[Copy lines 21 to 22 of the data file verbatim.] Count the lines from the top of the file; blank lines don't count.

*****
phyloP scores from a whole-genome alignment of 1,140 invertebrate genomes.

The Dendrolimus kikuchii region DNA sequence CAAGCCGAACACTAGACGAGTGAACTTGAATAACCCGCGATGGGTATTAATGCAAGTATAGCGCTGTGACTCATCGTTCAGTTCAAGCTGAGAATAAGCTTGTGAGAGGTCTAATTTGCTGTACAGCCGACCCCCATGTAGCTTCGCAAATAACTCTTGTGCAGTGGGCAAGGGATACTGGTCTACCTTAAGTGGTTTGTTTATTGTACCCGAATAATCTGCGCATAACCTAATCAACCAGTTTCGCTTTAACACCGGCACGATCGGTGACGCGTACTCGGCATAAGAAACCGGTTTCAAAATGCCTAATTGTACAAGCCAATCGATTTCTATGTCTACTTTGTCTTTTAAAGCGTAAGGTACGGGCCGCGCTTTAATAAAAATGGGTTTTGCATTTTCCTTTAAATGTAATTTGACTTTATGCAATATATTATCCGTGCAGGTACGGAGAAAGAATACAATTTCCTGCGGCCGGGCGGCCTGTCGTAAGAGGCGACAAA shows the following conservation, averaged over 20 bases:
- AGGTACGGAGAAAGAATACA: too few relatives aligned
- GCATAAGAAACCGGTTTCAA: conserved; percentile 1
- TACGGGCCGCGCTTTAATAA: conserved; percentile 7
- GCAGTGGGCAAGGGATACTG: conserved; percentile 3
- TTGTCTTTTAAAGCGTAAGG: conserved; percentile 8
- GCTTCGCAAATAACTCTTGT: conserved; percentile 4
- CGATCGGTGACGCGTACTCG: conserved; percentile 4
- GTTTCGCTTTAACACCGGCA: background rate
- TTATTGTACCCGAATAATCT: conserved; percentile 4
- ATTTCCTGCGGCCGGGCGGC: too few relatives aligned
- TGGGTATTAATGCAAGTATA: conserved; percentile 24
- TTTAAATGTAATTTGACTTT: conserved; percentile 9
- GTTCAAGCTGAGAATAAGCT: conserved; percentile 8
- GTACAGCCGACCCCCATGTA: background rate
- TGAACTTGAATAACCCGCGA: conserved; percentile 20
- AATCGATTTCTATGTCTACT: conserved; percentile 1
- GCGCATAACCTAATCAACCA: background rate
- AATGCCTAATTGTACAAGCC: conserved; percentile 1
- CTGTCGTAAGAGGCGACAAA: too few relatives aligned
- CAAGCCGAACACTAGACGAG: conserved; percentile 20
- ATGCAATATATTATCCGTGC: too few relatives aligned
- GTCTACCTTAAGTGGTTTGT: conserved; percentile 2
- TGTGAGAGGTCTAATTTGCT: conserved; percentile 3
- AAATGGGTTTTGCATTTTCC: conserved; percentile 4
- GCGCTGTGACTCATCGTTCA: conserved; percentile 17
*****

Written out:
- CTGTCGTAAGAGGCGACAAA: too few relatives aligned
- CAAGCCGAACACTAGACGAG: conserved; percentile 20